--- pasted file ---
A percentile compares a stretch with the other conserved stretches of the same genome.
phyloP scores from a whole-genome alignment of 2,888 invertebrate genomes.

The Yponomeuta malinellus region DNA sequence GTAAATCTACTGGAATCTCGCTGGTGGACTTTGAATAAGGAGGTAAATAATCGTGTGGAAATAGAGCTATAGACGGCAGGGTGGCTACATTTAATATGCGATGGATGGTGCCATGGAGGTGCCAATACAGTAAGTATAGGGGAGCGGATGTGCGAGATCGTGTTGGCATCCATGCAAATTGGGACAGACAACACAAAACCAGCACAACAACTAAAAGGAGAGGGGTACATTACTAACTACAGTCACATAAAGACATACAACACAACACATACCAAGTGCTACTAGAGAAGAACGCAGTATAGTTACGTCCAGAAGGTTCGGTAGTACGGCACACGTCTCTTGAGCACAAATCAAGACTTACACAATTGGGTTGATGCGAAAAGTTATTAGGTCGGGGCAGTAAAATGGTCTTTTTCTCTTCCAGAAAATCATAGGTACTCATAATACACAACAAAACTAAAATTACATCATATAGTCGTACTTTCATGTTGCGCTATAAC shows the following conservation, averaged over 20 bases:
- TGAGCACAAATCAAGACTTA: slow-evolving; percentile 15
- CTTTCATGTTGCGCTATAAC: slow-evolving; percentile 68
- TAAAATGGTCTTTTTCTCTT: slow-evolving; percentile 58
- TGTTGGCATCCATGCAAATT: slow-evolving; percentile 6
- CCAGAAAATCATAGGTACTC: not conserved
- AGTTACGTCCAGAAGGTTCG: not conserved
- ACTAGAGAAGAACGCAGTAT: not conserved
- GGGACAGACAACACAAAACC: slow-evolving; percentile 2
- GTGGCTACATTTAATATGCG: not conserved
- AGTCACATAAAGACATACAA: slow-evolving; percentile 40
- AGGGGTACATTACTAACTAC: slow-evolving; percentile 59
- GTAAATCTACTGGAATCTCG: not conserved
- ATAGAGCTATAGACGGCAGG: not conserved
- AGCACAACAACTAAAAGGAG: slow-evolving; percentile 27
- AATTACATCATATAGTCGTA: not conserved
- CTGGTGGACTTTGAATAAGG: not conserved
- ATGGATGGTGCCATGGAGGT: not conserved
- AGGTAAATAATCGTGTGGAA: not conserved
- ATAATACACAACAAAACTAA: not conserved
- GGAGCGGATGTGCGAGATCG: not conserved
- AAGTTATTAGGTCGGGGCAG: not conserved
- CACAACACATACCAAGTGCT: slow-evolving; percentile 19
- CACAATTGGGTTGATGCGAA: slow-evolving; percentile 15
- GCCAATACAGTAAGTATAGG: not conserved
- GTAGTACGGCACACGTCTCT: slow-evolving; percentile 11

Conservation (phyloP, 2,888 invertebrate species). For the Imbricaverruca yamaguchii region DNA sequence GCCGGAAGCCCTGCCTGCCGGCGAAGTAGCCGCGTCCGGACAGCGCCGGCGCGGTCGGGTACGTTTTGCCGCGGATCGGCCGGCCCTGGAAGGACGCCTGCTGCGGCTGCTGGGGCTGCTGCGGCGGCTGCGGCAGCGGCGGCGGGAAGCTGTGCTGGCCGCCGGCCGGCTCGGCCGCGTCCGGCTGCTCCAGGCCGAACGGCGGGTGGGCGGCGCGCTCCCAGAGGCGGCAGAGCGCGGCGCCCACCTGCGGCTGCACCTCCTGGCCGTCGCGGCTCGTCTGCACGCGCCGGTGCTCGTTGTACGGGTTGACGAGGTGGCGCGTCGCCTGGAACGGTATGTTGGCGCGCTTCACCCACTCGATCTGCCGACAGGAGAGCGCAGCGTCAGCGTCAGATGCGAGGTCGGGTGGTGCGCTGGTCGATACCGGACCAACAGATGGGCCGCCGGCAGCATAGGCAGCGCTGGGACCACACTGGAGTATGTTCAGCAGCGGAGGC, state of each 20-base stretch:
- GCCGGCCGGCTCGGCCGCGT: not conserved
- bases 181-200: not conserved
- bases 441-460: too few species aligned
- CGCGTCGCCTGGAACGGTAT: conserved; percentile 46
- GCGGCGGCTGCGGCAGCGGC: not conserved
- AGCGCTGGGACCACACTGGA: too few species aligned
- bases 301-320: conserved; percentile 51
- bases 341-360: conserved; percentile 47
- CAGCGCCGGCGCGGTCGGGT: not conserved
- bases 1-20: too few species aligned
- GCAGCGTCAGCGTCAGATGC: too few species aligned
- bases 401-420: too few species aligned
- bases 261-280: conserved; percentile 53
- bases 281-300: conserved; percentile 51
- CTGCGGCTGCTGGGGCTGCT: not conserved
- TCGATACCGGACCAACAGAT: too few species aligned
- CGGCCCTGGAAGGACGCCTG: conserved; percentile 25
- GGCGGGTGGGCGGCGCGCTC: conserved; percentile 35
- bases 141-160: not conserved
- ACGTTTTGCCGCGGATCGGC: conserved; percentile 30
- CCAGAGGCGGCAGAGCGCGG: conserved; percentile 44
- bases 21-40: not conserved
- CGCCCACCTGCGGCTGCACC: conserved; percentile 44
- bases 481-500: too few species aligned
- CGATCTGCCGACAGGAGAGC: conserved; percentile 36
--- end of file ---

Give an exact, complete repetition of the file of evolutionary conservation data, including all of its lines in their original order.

A percentile compares a stretch with the other conserved stretches of the same genome.
phyloP scores from a whole-genome alignment of 2,888 invertebrate genomes.

The Yponomeuta malinellus region DNA sequence GTAAATCTACTGGAATCTCGCTGGTGGACTTTGAATAAGGAGGTAAATAATCGTGTGGAAATAGAGCTATAGACGGCAGGGTGGCTACATTTAATATGCGATGGATGGTGCCATGGAGGTGCCAATACAGTAAGTATAGGGGAGCGGATGTGCGAGATCGTGTTGGCATCCATGCAAATTGGGACAGACAACACAAAACCAGCACAACAACTAAAAGGAGAGGGGTACATTACTAACTACAGTCACATAAAGACATACAACACAACACATACCAAGTGCTACTAGAGAAGAACGCAGTATAGTTACGTCCAGAAGGTTCGGTAGTACGGCACACGTCTCTTGAGCACAAATCAAGACTTACACAATTGGGTTGATGCGAAAAGTTATTAGGTCGGGGCAGTAAAATGGTCTTTTTCTCTTCCAGAAAATCATAGGTACTCATAATACACAACAAAACTAAAATTACATCATATAGTCGTACTTTCATGTTGCGCTATAAC shows the following conservation, averaged over 20 bases:
- TGAGCACAAATCAAGACTTA: slow-evolving; percentile 15
- CTTTCATGTTGCGCTATAAC: slow-evolving; percentile 68
- TAAAATGGTCTTTTTCTCTT: slow-evolving; percentile 58
- TGTTGGCATCCATGCAAATT: slow-evolving; percentile 6
- CCAGAAAATCATAGGTACTC: not conserved
- AGTTACGTCCAGAAGGTTCG: not conserved
- ACTAGAGAAGAACGCAGTAT: not conserved
- GGGACAGACAACACAAAACC: slow-evolving; percentile 2
- GTGGCTACATTTAATATGCG: not conserved
- AGTCACATAAAGACATACAA: slow-evolving; percentile 40
- AGGGGTACATTACTAACTAC: slow-evolving; percentile 59
- GTAAATCTACTGGAATCTCG: not conserved
- ATAGAGCTATAGACGGCAGG: not conserved
- AGCACAACAACTAAAAGGAG: slow-evolving; percentile 27
- AATTACATCATATAGTCGTA: not conserved
- CTGGTGGACTTTGAATAAGG: not conserved
- ATGGATGGTGCCATGGAGGT: not conserved
- AGGTAAATAATCGTGTGGAA: not conserved
- ATAATACACAACAAAACTAA: not conserved
- GGAGCGGATGTGCGAGATCG: not conserved
- AAGTTATTAGGTCGGGGCAG: not conserved
- CACAACACATACCAAGTGCT: slow-evolving; percentile 19
- CACAATTGGGTTGATGCGAA: slow-evolving; percentile 15
- GCCAATACAGTAAGTATAGG: not conserved
- GTAGTACGGCACACGTCTCT: slow-evolving; percentile 11

Conservation (phyloP, 2,888 invertebrate species). For the Imbricaverruca yamaguchii region DNA sequence GCCGGAAGCCCTGCCTGCCGGCGAAGTAGCCGCGTCCGGACAGCGCCGGCGCGGTCGGGTACGTTTTGCCGCGGATCGGCCGGCCCTGGAAGGACGCCTGCTGCGGCTGCTGGGGCTGCTGCGGCGGCTGCGGCAGCGGCGGCGGGAAGCTGTGCTGGCCGCCGGCCGGCTCGGCCGCGTCCGGCTGCTCCAGGCCGAACGGCGGGTGGGCGGCGCGCTCCCAGAGGCGGCAGAGCGCGGCGCCCACCTGCGGCTGCACCTCCTGGCCGTCGCGGCTCGTCTGCACGCGCCGGTGCTCGTTGTACGGGTTGACGAGGTGGCGCGTCGCCTGGAACGGTATGTTGGCGCGCTTCACCCACTCGATCTGCCGACAGGAGAGCGCAGCGTCAGCGTCAGATGCGAGGTCGGGTGGTGCGCTGGTCGATACCGGACCAACAGATGGGCCGCCGGCAGCATAGGCAGCGCTGGGACCACACTGGAGTATGTTCAGCAGCGGAGGC, state of each 20-base stretch:
- GCCGGCCGGCTCGGCCGCGT: not conserved
- bases 181-200: not conserved
- bases 441-460: too few species aligned
- CGCGTCGCCTGGAACGGTAT: conserved; percentile 46
- GCGGCGGCTGCGGCAGCGGC: not conserved
- AGCGCTGGGACCACACTGGA: too few species aligned
- bases 301-320: conserved; percentile 51
- bases 341-360: conserved; percentile 47
- CAGCGCCGGCGCGGTCGGGT: not conserved
- bases 1-20: too few species aligned
- GCAGCGTCAGCGTCAGATGC: too few species aligned
- bases 401-420: too few species aligned
- bases 261-280: conserved; percentile 53
- bases 281-300: conserved; percentile 51
- CTGCGGCTGCTGGGGCTGCT: not conserved
- TCGATACCGGACCAACAGAT: too few species aligned
- CGGCCCTGGAAGGACGCCTG: conserved; percentile 25
- GGCGGGTGGGCGGCGCGCTC: conserved; percentile 35
- bases 141-160: not conserved
- ACGTTTTGCCGCGGATCGGC: conserved; percentile 30
- CCAGAGGCGGCAGAGCGCGG: conserved; percentile 44
- bases 21-40: not conserved
- CGCCCACCTGCGGCTGCACC: conserved; percentile 44
- bases 481-500: too few species aligned
- CGATCTGCCGACAGGAGAGC: conserved; percentile 36